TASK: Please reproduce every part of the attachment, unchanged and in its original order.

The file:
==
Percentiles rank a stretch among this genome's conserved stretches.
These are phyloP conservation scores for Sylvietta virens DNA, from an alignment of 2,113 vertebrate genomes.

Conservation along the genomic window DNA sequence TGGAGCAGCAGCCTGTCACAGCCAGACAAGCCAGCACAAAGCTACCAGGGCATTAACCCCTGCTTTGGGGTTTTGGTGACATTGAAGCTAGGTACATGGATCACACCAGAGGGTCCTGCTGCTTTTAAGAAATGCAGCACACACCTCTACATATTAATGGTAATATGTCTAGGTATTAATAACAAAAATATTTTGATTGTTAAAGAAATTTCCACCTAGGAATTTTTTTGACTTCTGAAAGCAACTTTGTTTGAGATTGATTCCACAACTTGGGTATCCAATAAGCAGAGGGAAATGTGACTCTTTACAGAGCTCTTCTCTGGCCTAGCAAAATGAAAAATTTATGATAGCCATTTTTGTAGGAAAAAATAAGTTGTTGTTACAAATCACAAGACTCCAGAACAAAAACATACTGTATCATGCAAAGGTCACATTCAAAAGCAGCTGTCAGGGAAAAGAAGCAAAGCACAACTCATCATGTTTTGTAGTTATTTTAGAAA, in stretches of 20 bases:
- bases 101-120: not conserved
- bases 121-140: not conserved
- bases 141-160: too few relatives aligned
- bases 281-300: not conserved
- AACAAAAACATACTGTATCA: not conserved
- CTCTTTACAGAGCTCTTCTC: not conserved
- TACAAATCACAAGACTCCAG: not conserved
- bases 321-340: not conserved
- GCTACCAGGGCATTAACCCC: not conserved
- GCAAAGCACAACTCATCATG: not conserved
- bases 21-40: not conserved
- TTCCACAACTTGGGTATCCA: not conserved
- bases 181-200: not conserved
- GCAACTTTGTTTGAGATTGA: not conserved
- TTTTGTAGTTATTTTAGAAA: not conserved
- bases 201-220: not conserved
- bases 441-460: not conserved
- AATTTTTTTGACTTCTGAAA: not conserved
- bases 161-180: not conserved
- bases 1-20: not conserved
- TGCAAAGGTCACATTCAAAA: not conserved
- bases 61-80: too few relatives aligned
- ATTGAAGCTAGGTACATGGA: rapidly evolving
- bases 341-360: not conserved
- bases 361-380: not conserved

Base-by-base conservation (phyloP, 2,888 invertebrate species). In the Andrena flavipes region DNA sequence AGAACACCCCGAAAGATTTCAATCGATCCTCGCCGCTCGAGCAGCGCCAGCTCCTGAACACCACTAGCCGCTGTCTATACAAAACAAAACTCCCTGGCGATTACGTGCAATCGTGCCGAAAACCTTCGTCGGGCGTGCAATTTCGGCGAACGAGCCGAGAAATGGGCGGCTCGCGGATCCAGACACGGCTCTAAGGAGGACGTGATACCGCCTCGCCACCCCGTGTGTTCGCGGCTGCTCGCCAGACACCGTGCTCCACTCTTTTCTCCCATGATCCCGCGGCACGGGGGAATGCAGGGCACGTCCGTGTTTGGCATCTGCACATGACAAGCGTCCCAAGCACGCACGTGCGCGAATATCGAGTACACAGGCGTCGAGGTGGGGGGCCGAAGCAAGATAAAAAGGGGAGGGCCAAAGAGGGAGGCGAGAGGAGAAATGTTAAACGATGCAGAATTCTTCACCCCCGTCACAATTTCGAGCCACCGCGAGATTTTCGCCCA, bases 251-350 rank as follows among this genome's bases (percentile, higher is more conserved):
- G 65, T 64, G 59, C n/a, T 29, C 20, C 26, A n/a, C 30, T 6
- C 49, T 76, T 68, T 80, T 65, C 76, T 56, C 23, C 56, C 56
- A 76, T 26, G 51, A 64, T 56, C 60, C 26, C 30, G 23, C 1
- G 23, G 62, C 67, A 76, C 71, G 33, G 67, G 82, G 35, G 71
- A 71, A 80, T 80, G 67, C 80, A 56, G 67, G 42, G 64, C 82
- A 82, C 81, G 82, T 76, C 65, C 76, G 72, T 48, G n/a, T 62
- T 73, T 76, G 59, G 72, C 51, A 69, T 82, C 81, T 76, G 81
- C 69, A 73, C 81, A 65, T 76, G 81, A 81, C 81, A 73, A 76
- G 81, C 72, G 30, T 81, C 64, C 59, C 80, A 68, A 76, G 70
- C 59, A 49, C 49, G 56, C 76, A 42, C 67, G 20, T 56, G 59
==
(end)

Percentiles rank a stretch among this genome's conserved stretches.
These are phyloP conservation scores for Sylvietta virens DNA, from an alignment of 2,113 vertebrate genomes.

Conservation along the genomic window DNA sequence TGGAGCAGCAGCCTGTCACAGCCAGACAAGCCAGCACAAAGCTACCAGGGCATTAACCCCTGCTTTGGGGTTTTGGTGACATTGAAGCTAGGTACATGGATCACACCAGAGGGTCCTGCTGCTTTTAAGAAATGCAGCACACACCTCTACATATTAATGGTAATATGTCTAGGTATTAATAACAAAAATATTTTGATTGTTAAAGAAATTTCCACCTAGGAATTTTTTTGACTTCTGAAAGCAACTTTGTTTGAGATTGATTCCACAACTTGGGTATCCAATAAGCAGAGGGAAATGTGACTCTTTACAGAGCTCTTCTCTGGCCTAGCAAAATGAAAAATTTATGATAGCCATTTTTGTAGGAAAAAATAAGTTGTTGTTACAAATCACAAGACTCCAGAACAAAAACATACTGTATCATGCAAAGGTCACATTCAAAAGCAGCTGTCAGGGAAAAGAAGCAAAGCACAACTCATCATGTTTTGTAGTTATTTTAGAAA, in stretches of 20 bases:
- bases 101-120: not conserved
- bases 121-140: not conserved
- bases 141-160: too few relatives aligned
- bases 281-300: not conserved
- AACAAAAACATACTGTATCA: not conserved
- CTCTTTACAGAGCTCTTCTC: not conserved
- TACAAATCACAAGACTCCAG: not conserved
- bases 321-340: not conserved
- GCTACCAGGGCATTAACCCC: not conserved
- GCAAAGCACAACTCATCATG: not conserved
- bases 21-40: not conserved
- TTCCACAACTTGGGTATCCA: not conserved
- bases 181-200: not conserved
- GCAACTTTGTTTGAGATTGA: not conserved
- TTTTGTAGTTATTTTAGAAA: not conserved
- bases 201-220: not conserved
- bases 441-460: not conserved
- AATTTTTTTGACTTCTGAAA: not conserved
- bases 161-180: not conserved
- bases 1-20: not conserved
- TGCAAAGGTCACATTCAAAA: not conserved
- bases 61-80: too few relatives aligned
- ATTGAAGCTAGGTACATGGA: rapidly evolving
- bases 341-360: not conserved
- bases 361-380: not conserved

Base-by-base conservation (phyloP, 2,888 invertebrate species). In the Andrena flavipes region DNA sequence AGAACACCCCGAAAGATTTCAATCGATCCTCGCCGCTCGAGCAGCGCCAGCTCCTGAACACCACTAGCCGCTGTCTATACAAAACAAAACTCCCTGGCGATTACGTGCAATCGTGCCGAAAACCTTCGTCGGGCGTGCAATTTCGGCGAACGAGCCGAGAAATGGGCGGCTCGCGGATCCAGACACGGCTCTAAGGAGGACGTGATACCGCCTCGCCACCCCGTGTGTTCGCGGCTGCTCGCCAGACACCGTGCTCCACTCTTTTCTCCCATGATCCCGCGGCACGGGGGAATGCAGGGCACGTCCGTGTTTGGCATCTGCACATGACAAGCGTCCCAAGCACGCACGTGCGCGAATATCGAGTACACAGGCGTCGAGGTGGGGGGCCGAAGCAAGATAAAAAGGGGAGGGCCAAAGAGGGAGGCGAGAGGAGAAATGTTAAACGATGCAGAATTCTTCACCCCCGTCACAATTTCGAGCCACCGCGAGATTTTCGCCCA, bases 251-350 rank as follows among this genome's bases (percentile, higher is more conserved):
- G 65, T 64, G 59, C n/a, T 29, C 20, C 26, A n/a, C 30, T 6
- C 49, T 76, T 68, T 80, T 65, C 76, T 56, C 23, C 56, C 56
- A 76, T 26, G 51, A 64, T 56, C 60, C 26, C 30, G 23, C 1
- G 23, G 62, C 67, A 76, C 71, G 33, G 67, G 82, G 35, G 71
- A 71, A 80, T 80, G 67, C 80, A 56, G 67, G 42, G 64, C 82
- A 82, C 81, G 82, T 76, C 65, C 76, G 72, T 48, G n/a, T 62
- T 73, T 76, G 59, G 72, C 51, A 69, T 82, C 81, T 76, G 81
- C 69, A 73, C 81, A 65, T 76, G 81, A 81, C 81, A 73, A 76
- G 81, C 72, G 30, T 81, C 64, C 59, C 80, A 68, A 76, G 70
- C 59, A 49, C 49, G 56, C 76, A 42, C 67, G 20, T 56, G 59